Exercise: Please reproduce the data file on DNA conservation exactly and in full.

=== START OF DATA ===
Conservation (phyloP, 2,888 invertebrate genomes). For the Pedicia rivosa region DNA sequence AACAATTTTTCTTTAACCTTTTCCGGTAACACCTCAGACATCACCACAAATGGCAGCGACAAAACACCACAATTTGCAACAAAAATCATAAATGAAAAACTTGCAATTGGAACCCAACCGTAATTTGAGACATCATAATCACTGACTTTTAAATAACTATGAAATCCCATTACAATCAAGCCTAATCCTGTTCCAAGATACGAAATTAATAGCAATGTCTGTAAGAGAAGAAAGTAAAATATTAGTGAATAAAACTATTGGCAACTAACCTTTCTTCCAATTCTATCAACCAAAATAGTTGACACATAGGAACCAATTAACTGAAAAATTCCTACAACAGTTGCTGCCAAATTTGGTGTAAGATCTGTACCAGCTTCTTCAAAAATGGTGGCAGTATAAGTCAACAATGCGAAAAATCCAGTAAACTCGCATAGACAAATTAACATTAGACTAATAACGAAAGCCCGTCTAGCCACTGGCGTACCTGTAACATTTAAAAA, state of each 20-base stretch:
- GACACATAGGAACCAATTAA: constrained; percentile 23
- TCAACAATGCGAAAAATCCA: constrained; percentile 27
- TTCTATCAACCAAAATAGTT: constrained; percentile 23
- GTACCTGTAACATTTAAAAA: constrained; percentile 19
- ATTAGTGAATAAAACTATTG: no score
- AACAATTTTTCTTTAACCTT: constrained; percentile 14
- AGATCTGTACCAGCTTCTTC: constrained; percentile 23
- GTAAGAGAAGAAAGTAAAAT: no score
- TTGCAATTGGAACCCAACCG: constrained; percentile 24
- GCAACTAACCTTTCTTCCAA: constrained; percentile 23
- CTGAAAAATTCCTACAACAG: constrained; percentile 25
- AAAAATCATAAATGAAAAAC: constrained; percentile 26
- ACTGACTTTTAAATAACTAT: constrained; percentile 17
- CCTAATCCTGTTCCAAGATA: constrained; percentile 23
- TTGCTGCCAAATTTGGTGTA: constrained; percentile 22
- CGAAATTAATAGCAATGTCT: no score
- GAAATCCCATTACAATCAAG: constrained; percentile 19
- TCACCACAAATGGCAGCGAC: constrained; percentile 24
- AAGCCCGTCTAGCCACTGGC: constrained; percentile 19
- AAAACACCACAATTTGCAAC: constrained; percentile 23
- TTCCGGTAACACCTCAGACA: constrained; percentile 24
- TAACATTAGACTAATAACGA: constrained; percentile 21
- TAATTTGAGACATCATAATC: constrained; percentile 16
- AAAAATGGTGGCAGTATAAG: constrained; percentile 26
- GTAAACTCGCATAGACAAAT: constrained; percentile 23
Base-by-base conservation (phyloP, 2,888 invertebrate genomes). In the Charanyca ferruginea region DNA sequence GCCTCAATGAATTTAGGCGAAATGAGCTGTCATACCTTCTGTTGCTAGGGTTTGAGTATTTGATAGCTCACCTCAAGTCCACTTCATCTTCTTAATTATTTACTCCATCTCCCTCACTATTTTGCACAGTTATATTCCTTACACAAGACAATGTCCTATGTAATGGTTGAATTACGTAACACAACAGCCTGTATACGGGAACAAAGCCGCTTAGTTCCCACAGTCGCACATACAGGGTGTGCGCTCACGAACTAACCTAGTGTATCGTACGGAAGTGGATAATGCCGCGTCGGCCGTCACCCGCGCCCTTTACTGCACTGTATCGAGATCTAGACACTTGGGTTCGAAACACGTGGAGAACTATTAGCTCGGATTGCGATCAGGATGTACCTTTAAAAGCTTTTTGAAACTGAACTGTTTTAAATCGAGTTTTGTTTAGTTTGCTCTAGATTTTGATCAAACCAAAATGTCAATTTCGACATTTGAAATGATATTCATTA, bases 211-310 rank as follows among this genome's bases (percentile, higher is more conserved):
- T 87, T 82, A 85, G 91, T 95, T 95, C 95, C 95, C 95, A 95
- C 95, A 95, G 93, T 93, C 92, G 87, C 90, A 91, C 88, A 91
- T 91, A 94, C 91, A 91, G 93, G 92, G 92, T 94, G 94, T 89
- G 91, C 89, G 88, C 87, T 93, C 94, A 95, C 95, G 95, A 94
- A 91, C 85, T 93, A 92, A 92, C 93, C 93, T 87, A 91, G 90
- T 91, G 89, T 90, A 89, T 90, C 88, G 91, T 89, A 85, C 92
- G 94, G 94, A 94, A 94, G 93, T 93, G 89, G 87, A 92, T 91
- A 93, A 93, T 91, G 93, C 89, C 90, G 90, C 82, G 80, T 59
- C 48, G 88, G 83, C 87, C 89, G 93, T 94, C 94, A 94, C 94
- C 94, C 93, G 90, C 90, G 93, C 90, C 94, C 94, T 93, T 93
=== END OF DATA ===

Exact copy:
Conservation (phyloP, 2,888 invertebrate genomes). For the Pedicia rivosa region DNA sequence AACAATTTTTCTTTAACCTTTTCCGGTAACACCTCAGACATCACCACAAATGGCAGCGACAAAACACCACAATTTGCAACAAAAATCATAAATGAAAAACTTGCAATTGGAACCCAACCGTAATTTGAGACATCATAATCACTGACTTTTAAATAACTATGAAATCCCATTACAATCAAGCCTAATCCTGTTCCAAGATACGAAATTAATAGCAATGTCTGTAAGAGAAGAAAGTAAAATATTAGTGAATAAAACTATTGGCAACTAACCTTTCTTCCAATTCTATCAACCAAAATAGTTGACACATAGGAACCAATTAACTGAAAAATTCCTACAACAGTTGCTGCCAAATTTGGTGTAAGATCTGTACCAGCTTCTTCAAAAATGGTGGCAGTATAAGTCAACAATGCGAAAAATCCAGTAAACTCGCATAGACAAATTAACATTAGACTAATAACGAAAGCCCGTCTAGCCACTGGCGTACCTGTAACATTTAAAAA, state of each 20-base stretch:
- GACACATAGGAACCAATTAA: constrained; percentile 23
- TCAACAATGCGAAAAATCCA: constrained; percentile 27
- TTCTATCAACCAAAATAGTT: constrained; percentile 23
- GTACCTGTAACATTTAAAAA: constrained; percentile 19
- ATTAGTGAATAAAACTATTG: no score
- AACAATTTTTCTTTAACCTT: constrained; percentile 14
- AGATCTGTACCAGCTTCTTC: constrained; percentile 23
- GTAAGAGAAGAAAGTAAAAT: no score
- TTGCAATTGGAACCCAACCG: constrained; percentile 24
- GCAACTAACCTTTCTTCCAA: constrained; percentile 23
- CTGAAAAATTCCTACAACAG: constrained; percentile 25
- AAAAATCATAAATGAAAAAC: constrained; percentile 26
- ACTGACTTTTAAATAACTAT: constrained; percentile 17
- CCTAATCCTGTTCCAAGATA: constrained; percentile 23
- TTGCTGCCAAATTTGGTGTA: constrained; percentile 22
- CGAAATTAATAGCAATGTCT: no score
- GAAATCCCATTACAATCAAG: constrained; percentile 19
- TCACCACAAATGGCAGCGAC: constrained; percentile 24
- AAGCCCGTCTAGCCACTGGC: constrained; percentile 19
- AAAACACCACAATTTGCAAC: constrained; percentile 23
- TTCCGGTAACACCTCAGACA: constrained; percentile 24
- TAACATTAGACTAATAACGA: constrained; percentile 21
- TAATTTGAGACATCATAATC: constrained; percentile 16
- AAAAATGGTGGCAGTATAAG: constrained; percentile 26
- GTAAACTCGCATAGACAAAT: constrained; percentile 23
Base-by-base conservation (phyloP, 2,888 invertebrate genomes). In the Charanyca ferruginea region DNA sequence GCCTCAATGAATTTAGGCGAAATGAGCTGTCATACCTTCTGTTGCTAGGGTTTGAGTATTTGATAGCTCACCTCAAGTCCACTTCATCTTCTTAATTATTTACTCCATCTCCCTCACTATTTTGCACAGTTATATTCCTTACACAAGACAATGTCCTATGTAATGGTTGAATTACGTAACACAACAGCCTGTATACGGGAACAAAGCCGCTTAGTTCCCACAGTCGCACATACAGGGTGTGCGCTCACGAACTAACCTAGTGTATCGTACGGAAGTGGATAATGCCGCGTCGGCCGTCACCCGCGCCCTTTACTGCACTGTATCGAGATCTAGACACTTGGGTTCGAAACACGTGGAGAACTATTAGCTCGGATTGCGATCAGGATGTACCTTTAAAAGCTTTTTGAAACTGAACTGTTTTAAATCGAGTTTTGTTTAGTTTGCTCTAGATTTTGATCAAACCAAAATGTCAATTTCGACATTTGAAATGATATTCATTA, bases 211-310 rank as follows among this genome's bases (percentile, higher is more conserved):
- T 87, T 82, A 85, G 91, T 95, T 95, C 95, C 95, C 95, A 95
- C 95, A 95, G 93, T 93, C 92, G 87, C 90, A 91, C 88, A 91
- T 91, A 94, C 91, A 91, G 93, G 92, G 92, T 94, G 94, T 89
- G 91, C 89, G 88, C 87, T 93, C 94, A 95, C 95, G 95, A 94
- A 91, C 85, T 93, A 92, A 92, C 93, C 93, T 87, A 91, G 90
- T 91, G 89, T 90, A 89, T 90, C 88, G 91, T 89, A 85, C 92
- G 94, G 94, A 94, A 94, G 93, T 93, G 89, G 87, A 92, T 91
- A 93, A 93, T 91, G 93, C 89, C 90, G 90, C 82, G 80, T 59
- C 48, G 88, G 83, C 87, C 89, G 93, T 94, C 94, A 94, C 94
- C 94, C 93, G 90, C 90, G 93, C 90, C 94, C 94, T 93, T 93